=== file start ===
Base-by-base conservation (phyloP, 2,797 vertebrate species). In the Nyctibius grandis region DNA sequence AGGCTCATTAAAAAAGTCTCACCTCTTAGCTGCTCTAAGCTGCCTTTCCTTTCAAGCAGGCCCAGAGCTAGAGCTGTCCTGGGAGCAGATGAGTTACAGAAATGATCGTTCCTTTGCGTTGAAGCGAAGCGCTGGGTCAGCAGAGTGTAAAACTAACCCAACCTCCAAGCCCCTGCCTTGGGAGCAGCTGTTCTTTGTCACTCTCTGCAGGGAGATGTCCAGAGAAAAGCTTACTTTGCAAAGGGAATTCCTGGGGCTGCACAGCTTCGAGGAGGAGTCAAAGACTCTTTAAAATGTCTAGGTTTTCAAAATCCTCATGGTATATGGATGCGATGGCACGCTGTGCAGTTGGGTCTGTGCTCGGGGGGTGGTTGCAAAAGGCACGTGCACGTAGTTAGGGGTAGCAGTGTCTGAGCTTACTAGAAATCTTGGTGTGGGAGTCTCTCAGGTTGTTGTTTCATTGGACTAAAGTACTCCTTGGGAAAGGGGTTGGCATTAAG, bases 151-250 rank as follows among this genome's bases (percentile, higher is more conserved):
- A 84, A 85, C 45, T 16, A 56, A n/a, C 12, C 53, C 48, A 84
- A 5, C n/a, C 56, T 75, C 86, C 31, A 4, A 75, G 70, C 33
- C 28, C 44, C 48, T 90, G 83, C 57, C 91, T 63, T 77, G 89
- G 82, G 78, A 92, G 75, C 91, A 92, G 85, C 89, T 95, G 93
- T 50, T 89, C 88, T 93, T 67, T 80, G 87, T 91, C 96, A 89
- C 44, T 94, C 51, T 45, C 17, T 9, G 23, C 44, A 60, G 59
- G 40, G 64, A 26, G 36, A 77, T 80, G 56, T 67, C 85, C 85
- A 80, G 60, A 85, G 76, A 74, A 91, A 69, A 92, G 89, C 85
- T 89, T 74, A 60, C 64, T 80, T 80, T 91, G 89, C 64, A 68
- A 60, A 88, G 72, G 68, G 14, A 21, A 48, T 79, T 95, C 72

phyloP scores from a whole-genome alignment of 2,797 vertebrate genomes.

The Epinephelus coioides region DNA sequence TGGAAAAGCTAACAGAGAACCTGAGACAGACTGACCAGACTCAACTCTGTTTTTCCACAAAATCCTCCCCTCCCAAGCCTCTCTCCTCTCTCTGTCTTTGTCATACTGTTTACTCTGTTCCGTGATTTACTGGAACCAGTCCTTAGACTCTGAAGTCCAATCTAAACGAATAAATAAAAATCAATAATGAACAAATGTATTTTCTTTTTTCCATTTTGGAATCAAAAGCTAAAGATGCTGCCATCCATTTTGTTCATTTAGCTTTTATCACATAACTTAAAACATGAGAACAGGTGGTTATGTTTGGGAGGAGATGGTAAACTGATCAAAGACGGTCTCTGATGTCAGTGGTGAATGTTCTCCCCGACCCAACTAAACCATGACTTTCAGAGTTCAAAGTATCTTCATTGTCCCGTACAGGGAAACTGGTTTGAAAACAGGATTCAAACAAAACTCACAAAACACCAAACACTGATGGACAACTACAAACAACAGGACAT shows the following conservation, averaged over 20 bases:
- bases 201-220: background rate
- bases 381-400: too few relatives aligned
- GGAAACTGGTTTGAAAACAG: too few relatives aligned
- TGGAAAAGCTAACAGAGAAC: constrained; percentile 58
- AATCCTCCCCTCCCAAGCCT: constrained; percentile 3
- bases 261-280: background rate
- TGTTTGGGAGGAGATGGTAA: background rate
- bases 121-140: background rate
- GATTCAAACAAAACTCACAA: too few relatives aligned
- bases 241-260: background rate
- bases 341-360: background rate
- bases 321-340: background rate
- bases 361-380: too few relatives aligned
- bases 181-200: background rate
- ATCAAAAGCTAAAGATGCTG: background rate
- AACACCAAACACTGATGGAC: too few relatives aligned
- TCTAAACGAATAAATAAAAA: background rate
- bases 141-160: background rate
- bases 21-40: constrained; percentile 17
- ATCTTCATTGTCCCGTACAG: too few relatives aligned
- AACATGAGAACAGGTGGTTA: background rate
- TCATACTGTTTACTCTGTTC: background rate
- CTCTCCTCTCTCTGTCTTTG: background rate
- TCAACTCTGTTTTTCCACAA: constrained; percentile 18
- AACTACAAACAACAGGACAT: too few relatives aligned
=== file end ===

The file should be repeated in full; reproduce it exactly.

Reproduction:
Base-by-base conservation (phyloP, 2,797 vertebrate species). In the Nyctibius grandis region DNA sequence AGGCTCATTAAAAAAGTCTCACCTCTTAGCTGCTCTAAGCTGCCTTTCCTTTCAAGCAGGCCCAGAGCTAGAGCTGTCCTGGGAGCAGATGAGTTACAGAAATGATCGTTCCTTTGCGTTGAAGCGAAGCGCTGGGTCAGCAGAGTGTAAAACTAACCCAACCTCCAAGCCCCTGCCTTGGGAGCAGCTGTTCTTTGTCACTCTCTGCAGGGAGATGTCCAGAGAAAAGCTTACTTTGCAAAGGGAATTCCTGGGGCTGCACAGCTTCGAGGAGGAGTCAAAGACTCTTTAAAATGTCTAGGTTTTCAAAATCCTCATGGTATATGGATGCGATGGCACGCTGTGCAGTTGGGTCTGTGCTCGGGGGGTGGTTGCAAAAGGCACGTGCACGTAGTTAGGGGTAGCAGTGTCTGAGCTTACTAGAAATCTTGGTGTGGGAGTCTCTCAGGTTGTTGTTTCATTGGACTAAAGTACTCCTTGGGAAAGGGGTTGGCATTAAG, bases 151-250 rank as follows among this genome's bases (percentile, higher is more conserved):
- A 84, A 85, C 45, T 16, A 56, A n/a, C 12, C 53, C 48, A 84
- A 5, C n/a, C 56, T 75, C 86, C 31, A 4, A 75, G 70, C 33
- C 28, C 44, C 48, T 90, G 83, C 57, C 91, T 63, T 77, G 89
- G 82, G 78, A 92, G 75, C 91, A 92, G 85, C 89, T 95, G 93
- T 50, T 89, C 88, T 93, T 67, T 80, G 87, T 91, C 96, A 89
- C 44, T 94, C 51, T 45, C 17, T 9, G 23, C 44, A 60, G 59
- G 40, G 64, A 26, G 36, A 77, T 80, G 56, T 67, C 85, C 85
- A 80, G 60, A 85, G 76, A 74, A 91, A 69, A 92, G 89, C 85
- T 89, T 74, A 60, C 64, T 80, T 80, T 91, G 89, C 64, A 68
- A 60, A 88, G 72, G 68, G 14, A 21, A 48, T 79, T 95, C 72

phyloP scores from a whole-genome alignment of 2,797 vertebrate genomes.

The Epinephelus coioides region DNA sequence TGGAAAAGCTAACAGAGAACCTGAGACAGACTGACCAGACTCAACTCTGTTTTTCCACAAAATCCTCCCCTCCCAAGCCTCTCTCCTCTCTCTGTCTTTGTCATACTGTTTACTCTGTTCCGTGATTTACTGGAACCAGTCCTTAGACTCTGAAGTCCAATCTAAACGAATAAATAAAAATCAATAATGAACAAATGTATTTTCTTTTTTCCATTTTGGAATCAAAAGCTAAAGATGCTGCCATCCATTTTGTTCATTTAGCTTTTATCACATAACTTAAAACATGAGAACAGGTGGTTATGTTTGGGAGGAGATGGTAAACTGATCAAAGACGGTCTCTGATGTCAGTGGTGAATGTTCTCCCCGACCCAACTAAACCATGACTTTCAGAGTTCAAAGTATCTTCATTGTCCCGTACAGGGAAACTGGTTTGAAAACAGGATTCAAACAAAACTCACAAAACACCAAACACTGATGGACAACTACAAACAACAGGACAT shows the following conservation, averaged over 20 bases:
- bases 201-220: background rate
- bases 381-400: too few relatives aligned
- GGAAACTGGTTTGAAAACAG: too few relatives aligned
- TGGAAAAGCTAACAGAGAAC: constrained; percentile 58
- AATCCTCCCCTCCCAAGCCT: constrained; percentile 3
- bases 261-280: background rate
- TGTTTGGGAGGAGATGGTAA: background rate
- bases 121-140: background rate
- GATTCAAACAAAACTCACAA: too few relatives aligned
- bases 241-260: background rate
- bases 341-360: background rate
- bases 321-340: background rate
- bases 361-380: too few relatives aligned
- bases 181-200: background rate
- ATCAAAAGCTAAAGATGCTG: background rate
- AACACCAAACACTGATGGAC: too few relatives aligned
- TCTAAACGAATAAATAAAAA: background rate
- bases 141-160: background rate
- bases 21-40: constrained; percentile 17
- ATCTTCATTGTCCCGTACAG: too few relatives aligned
- AACATGAGAACAGGTGGTTA: background rate
- TCATACTGTTTACTCTGTTC: background rate
- CTCTCCTCTCTCTGTCTTTG: background rate
- TCAACTCTGTTTTTCCACAA: constrained; percentile 18
- AACTACAAACAACAGGACAT: too few relatives aligned